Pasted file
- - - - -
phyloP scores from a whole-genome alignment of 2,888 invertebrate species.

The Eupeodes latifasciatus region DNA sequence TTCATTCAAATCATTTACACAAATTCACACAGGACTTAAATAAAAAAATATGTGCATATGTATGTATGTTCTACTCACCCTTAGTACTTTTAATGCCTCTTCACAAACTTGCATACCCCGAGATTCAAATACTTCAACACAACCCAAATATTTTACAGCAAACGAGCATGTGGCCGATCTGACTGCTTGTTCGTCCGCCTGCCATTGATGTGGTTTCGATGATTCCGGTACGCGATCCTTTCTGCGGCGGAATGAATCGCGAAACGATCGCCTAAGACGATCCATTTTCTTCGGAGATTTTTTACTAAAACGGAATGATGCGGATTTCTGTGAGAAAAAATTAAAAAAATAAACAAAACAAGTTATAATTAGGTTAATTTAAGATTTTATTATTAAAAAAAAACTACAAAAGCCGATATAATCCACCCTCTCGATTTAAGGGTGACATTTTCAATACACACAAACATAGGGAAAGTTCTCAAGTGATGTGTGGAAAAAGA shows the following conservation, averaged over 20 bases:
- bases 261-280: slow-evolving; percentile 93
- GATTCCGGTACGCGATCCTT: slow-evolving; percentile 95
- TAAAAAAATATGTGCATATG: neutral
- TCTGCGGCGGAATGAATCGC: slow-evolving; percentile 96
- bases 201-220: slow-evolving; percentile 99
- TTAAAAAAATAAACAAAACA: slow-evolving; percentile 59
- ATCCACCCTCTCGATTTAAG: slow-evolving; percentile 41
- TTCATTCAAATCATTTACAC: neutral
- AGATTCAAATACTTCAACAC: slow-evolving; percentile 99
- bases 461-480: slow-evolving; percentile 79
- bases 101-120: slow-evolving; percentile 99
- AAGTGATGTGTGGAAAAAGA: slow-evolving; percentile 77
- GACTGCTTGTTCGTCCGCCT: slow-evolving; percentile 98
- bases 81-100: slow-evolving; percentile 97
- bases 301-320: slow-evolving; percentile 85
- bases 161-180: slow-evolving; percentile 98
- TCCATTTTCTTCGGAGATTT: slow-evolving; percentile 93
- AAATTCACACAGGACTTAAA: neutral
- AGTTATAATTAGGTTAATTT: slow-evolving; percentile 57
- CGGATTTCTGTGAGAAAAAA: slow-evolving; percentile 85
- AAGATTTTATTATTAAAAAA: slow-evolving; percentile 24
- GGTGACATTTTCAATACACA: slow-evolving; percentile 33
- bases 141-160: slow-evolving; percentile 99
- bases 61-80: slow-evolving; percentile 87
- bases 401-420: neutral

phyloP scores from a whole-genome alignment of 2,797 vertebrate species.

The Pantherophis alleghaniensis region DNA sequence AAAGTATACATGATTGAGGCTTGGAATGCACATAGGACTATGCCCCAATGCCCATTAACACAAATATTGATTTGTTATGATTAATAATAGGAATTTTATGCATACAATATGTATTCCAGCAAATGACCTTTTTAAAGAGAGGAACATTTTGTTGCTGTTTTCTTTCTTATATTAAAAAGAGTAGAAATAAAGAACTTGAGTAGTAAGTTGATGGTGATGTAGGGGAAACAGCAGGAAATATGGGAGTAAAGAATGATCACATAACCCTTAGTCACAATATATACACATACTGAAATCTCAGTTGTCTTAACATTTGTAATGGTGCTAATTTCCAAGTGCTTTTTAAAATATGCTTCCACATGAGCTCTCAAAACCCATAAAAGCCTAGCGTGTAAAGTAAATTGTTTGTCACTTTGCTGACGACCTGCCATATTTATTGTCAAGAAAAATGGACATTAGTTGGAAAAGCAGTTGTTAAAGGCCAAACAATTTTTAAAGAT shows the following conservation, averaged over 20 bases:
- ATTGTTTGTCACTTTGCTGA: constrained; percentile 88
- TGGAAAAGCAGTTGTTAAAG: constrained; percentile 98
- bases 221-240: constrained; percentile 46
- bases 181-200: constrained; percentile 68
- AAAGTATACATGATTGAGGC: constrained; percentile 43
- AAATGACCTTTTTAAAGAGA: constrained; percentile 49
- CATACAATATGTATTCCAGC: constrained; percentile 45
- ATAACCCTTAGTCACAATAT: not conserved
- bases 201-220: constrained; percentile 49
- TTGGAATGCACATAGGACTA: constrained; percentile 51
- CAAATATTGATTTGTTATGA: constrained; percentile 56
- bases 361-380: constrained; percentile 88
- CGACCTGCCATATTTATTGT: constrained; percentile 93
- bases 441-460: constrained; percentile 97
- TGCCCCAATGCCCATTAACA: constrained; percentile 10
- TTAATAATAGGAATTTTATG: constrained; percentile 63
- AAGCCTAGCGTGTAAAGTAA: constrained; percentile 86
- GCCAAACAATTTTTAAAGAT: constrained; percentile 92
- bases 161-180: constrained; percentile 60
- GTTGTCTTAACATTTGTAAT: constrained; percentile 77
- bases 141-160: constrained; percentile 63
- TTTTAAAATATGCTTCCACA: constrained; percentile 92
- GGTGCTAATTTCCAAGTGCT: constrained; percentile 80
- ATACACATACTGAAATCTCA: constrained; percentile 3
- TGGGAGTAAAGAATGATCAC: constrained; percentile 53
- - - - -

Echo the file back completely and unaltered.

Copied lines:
phyloP scores from a whole-genome alignment of 2,888 invertebrate species.

The Eupeodes latifasciatus region DNA sequence TTCATTCAAATCATTTACACAAATTCACACAGGACTTAAATAAAAAAATATGTGCATATGTATGTATGTTCTACTCACCCTTAGTACTTTTAATGCCTCTTCACAAACTTGCATACCCCGAGATTCAAATACTTCAACACAACCCAAATATTTTACAGCAAACGAGCATGTGGCCGATCTGACTGCTTGTTCGTCCGCCTGCCATTGATGTGGTTTCGATGATTCCGGTACGCGATCCTTTCTGCGGCGGAATGAATCGCGAAACGATCGCCTAAGACGATCCATTTTCTTCGGAGATTTTTTACTAAAACGGAATGATGCGGATTTCTGTGAGAAAAAATTAAAAAAATAAACAAAACAAGTTATAATTAGGTTAATTTAAGATTTTATTATTAAAAAAAAACTACAAAAGCCGATATAATCCACCCTCTCGATTTAAGGGTGACATTTTCAATACACACAAACATAGGGAAAGTTCTCAAGTGATGTGTGGAAAAAGA shows the following conservation, averaged over 20 bases:
- bases 261-280: slow-evolving; percentile 93
- GATTCCGGTACGCGATCCTT: slow-evolving; percentile 95
- TAAAAAAATATGTGCATATG: neutral
- TCTGCGGCGGAATGAATCGC: slow-evolving; percentile 96
- bases 201-220: slow-evolving; percentile 99
- TTAAAAAAATAAACAAAACA: slow-evolving; percentile 59
- ATCCACCCTCTCGATTTAAG: slow-evolving; percentile 41
- TTCATTCAAATCATTTACAC: neutral
- AGATTCAAATACTTCAACAC: slow-evolving; percentile 99
- bases 461-480: slow-evolving; percentile 79
- bases 101-120: slow-evolving; percentile 99
- AAGTGATGTGTGGAAAAAGA: slow-evolving; percentile 77
- GACTGCTTGTTCGTCCGCCT: slow-evolving; percentile 98
- bases 81-100: slow-evolving; percentile 97
- bases 301-320: slow-evolving; percentile 85
- bases 161-180: slow-evolving; percentile 98
- TCCATTTTCTTCGGAGATTT: slow-evolving; percentile 93
- AAATTCACACAGGACTTAAA: neutral
- AGTTATAATTAGGTTAATTT: slow-evolving; percentile 57
- CGGATTTCTGTGAGAAAAAA: slow-evolving; percentile 85
- AAGATTTTATTATTAAAAAA: slow-evolving; percentile 24
- GGTGACATTTTCAATACACA: slow-evolving; percentile 33
- bases 141-160: slow-evolving; percentile 99
- bases 61-80: slow-evolving; percentile 87
- bases 401-420: neutral

phyloP scores from a whole-genome alignment of 2,797 vertebrate species.

The Pantherophis alleghaniensis region DNA sequence AAAGTATACATGATTGAGGCTTGGAATGCACATAGGACTATGCCCCAATGCCCATTAACACAAATATTGATTTGTTATGATTAATAATAGGAATTTTATGCATACAATATGTATTCCAGCAAATGACCTTTTTAAAGAGAGGAACATTTTGTTGCTGTTTTCTTTCTTATATTAAAAAGAGTAGAAATAAAGAACTTGAGTAGTAAGTTGATGGTGATGTAGGGGAAACAGCAGGAAATATGGGAGTAAAGAATGATCACATAACCCTTAGTCACAATATATACACATACTGAAATCTCAGTTGTCTTAACATTTGTAATGGTGCTAATTTCCAAGTGCTTTTTAAAATATGCTTCCACATGAGCTCTCAAAACCCATAAAAGCCTAGCGTGTAAAGTAAATTGTTTGTCACTTTGCTGACGACCTGCCATATTTATTGTCAAGAAAAATGGACATTAGTTGGAAAAGCAGTTGTTAAAGGCCAAACAATTTTTAAAGAT shows the following conservation, averaged over 20 bases:
- ATTGTTTGTCACTTTGCTGA: constrained; percentile 88
- TGGAAAAGCAGTTGTTAAAG: constrained; percentile 98
- bases 221-240: constrained; percentile 46
- bases 181-200: constrained; percentile 68
- AAAGTATACATGATTGAGGC: constrained; percentile 43
- AAATGACCTTTTTAAAGAGA: constrained; percentile 49
- CATACAATATGTATTCCAGC: constrained; percentile 45
- ATAACCCTTAGTCACAATAT: not conserved
- bases 201-220: constrained; percentile 49
- TTGGAATGCACATAGGACTA: constrained; percentile 51
- CAAATATTGATTTGTTATGA: constrained; percentile 56
- bases 361-380: constrained; percentile 88
- CGACCTGCCATATTTATTGT: constrained; percentile 93
- bases 441-460: constrained; percentile 97
- TGCCCCAATGCCCATTAACA: constrained; percentile 10
- TTAATAATAGGAATTTTATG: constrained; percentile 63
- AAGCCTAGCGTGTAAAGTAA: constrained; percentile 86
- GCCAAACAATTTTTAAAGAT: constrained; percentile 92
- bases 161-180: constrained; percentile 60
- GTTGTCTTAACATTTGTAAT: constrained; percentile 77
- bases 141-160: constrained; percentile 63
- TTTTAAAATATGCTTCCACA: constrained; percentile 92
- GGTGCTAATTTCCAAGTGCT: constrained; percentile 80
- ATACACATACTGAAATCTCA: constrained; percentile 3
- TGGGAGTAAAGAATGATCAC: constrained; percentile 53